Jacob van Kouwenhoven (1772–1825)

Jacob van Kouwenhoven (1772–1825)

Jacob van Kouwenhoven (Rotterdam 1772 – 1825 Rotterdam)

A Stormy Landscape with a Turbulent River in Rain

Pen and brown ink, grey wash, black ink framing lines, 195 x 239 mm (7.7 x 9.4 inch)

Signed and dated 'Kouwenhoven / 1800' (pen and brown ink, recto) and ‘J. van Kouwenhoven. fecit.’ (pen and black ink, verso)

- Maximiliaan Anne Michiel ’s-Gravesande Guicherit (1814–1890), Delft1
- Private collection, The Netherlands


The little-known artist Jacob van Kouwenhoven was born in Rotterdam iand trained with the landscape painter B.P. Ommeganck in Antwerp.2 Kouwenhoven was furthermore influenced by Dutch painters of the seventeenth century, who he must have studied closely and sometimes copied, for instance the works of Paulus Potter and Aelbert Cuyp. He taught painting and drawing in his home town. He was an early practitioner of the novel medium of lithography, which were awarded a silver medal by the Nederlandsche Huishoudelijke Maatschappij in 1814. In 1817 he travelled to Germany and Switzerland, where he drew several landscapes, on which oil paintings were based on his return to Rotterdam. His daughter was a talented artist of flower drawings.

Kouwenhoven appears to have been attracted by the Romantic effects of turbulent weather. The slashing rain is brilliantly conveyed in the present drawing by a masterly application of the grey wash. A painting of an ‘onstuimige zee’ (‘rough see’) only known from a brief entry in a sale catalogue of 1816, may have exhibited similar atmospheric effects.3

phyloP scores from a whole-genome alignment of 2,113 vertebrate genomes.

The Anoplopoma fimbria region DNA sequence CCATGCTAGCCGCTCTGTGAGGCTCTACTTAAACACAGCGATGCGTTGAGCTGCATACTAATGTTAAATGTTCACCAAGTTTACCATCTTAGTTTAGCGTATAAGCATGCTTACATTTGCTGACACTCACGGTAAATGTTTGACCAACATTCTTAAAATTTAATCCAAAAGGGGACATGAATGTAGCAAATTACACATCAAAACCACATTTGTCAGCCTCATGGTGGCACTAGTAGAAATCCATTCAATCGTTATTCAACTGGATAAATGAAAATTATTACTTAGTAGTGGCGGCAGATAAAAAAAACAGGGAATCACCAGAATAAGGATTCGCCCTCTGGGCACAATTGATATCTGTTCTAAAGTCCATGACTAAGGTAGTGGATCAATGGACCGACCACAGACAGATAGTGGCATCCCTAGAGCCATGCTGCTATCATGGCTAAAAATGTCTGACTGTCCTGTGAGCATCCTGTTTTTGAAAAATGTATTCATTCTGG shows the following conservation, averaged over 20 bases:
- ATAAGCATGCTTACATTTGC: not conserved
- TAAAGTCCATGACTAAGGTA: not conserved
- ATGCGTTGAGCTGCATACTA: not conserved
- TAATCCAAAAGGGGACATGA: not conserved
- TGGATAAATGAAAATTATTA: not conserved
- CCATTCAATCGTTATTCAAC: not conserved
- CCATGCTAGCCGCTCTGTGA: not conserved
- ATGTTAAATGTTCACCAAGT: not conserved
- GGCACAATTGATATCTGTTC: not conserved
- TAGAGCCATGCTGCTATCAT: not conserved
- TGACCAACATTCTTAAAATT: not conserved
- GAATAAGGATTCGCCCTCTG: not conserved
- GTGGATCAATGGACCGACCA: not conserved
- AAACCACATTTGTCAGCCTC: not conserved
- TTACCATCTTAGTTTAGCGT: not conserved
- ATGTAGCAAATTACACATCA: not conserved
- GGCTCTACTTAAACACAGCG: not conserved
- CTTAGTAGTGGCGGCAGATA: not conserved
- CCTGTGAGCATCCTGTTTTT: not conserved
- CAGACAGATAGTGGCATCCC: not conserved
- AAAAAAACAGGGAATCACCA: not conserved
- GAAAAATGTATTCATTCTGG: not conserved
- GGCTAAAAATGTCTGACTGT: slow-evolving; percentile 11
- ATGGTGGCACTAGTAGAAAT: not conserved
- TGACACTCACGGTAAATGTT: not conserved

Drawings by Kouwenhoven are exceptionally rare, less than a handful are known. A Study of a Ram and an Ewe behind a Fence in a Landscape, dated 1808, is preserved in the British Museum, London (see last fig.),4 a Birch-Lined Path is in the De Grez collection at Brussels,5 and a View of a Ruined Church by a Canal was with Kate de Rothschild, London, in 1979.6


1. ’s-Gravesande Guicherit was regent of the Hofje van Pauw, Delft. His portrait, painted by H.W. Schmidt in 1847, is preserved in the Museum Het Prinsenhof, Delft. See exh. cat. Burgers van Delft, Delft (Museum Het Prinsenhof) 1970, cat. no. 162.

2. For the artist, see A.J. van der Aa, Biographisch Woordenboek der Nederlanden, vol. 10, Haarlem 1862, pp. 374-75. See also H.C.M. Marres-Schretlen and R. Meijer, ‘Steendrukkers werkzaam in Nederland vóór 1840’, in: Lithografie in Nederland. Speciale uitgave van De Boekenwereld (= De Boekenwereld 15, 1998, no. 1), pp. 142-146.

3. ‘Eene onstuimige zee, door J. Kouwenhoven, p. h. 18 b. 22.’, anonymous sale, Leiden (Carré), 2 August 1816, no. 162.

4. Black chalk, 226 x 338 mm; despite the rather surreal appearance of the drawing, it is signed, dated and inscribed ‘Na ’t Leven geteekent [drawn from life]… I.V. Kouwenhoven 1808’ on the verso, inv. no. 1846,0509.234.

5. Pen and brown ink, grey wash, 195 x 247 mm, Musée Royaux des Beaux Arts, Brussels, collection De Grez, Inventaire des dessins et aquarelles donnés à l’État Belge par Madame la Douairière De Grez, Brussels 1913, no. 2074.

6. Pen and brown ink and wash, 175 x 228 mm, signed on the versoJ. van Kouwenhoven’, cat. Old Master Drawings, June-July 1979, no. 26.

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Jacob van Kouwenhoven (1772–1825)
Jacob van Kouwenhoven (1772–1825)
Jacob van Kouwenhoven (1772–1825)
Jacob van Kouwenhoven (1772–1825)
Jacob van Kouwenhoven (1772–1825)
Jacob van Kouwenhoven (1772–1825)
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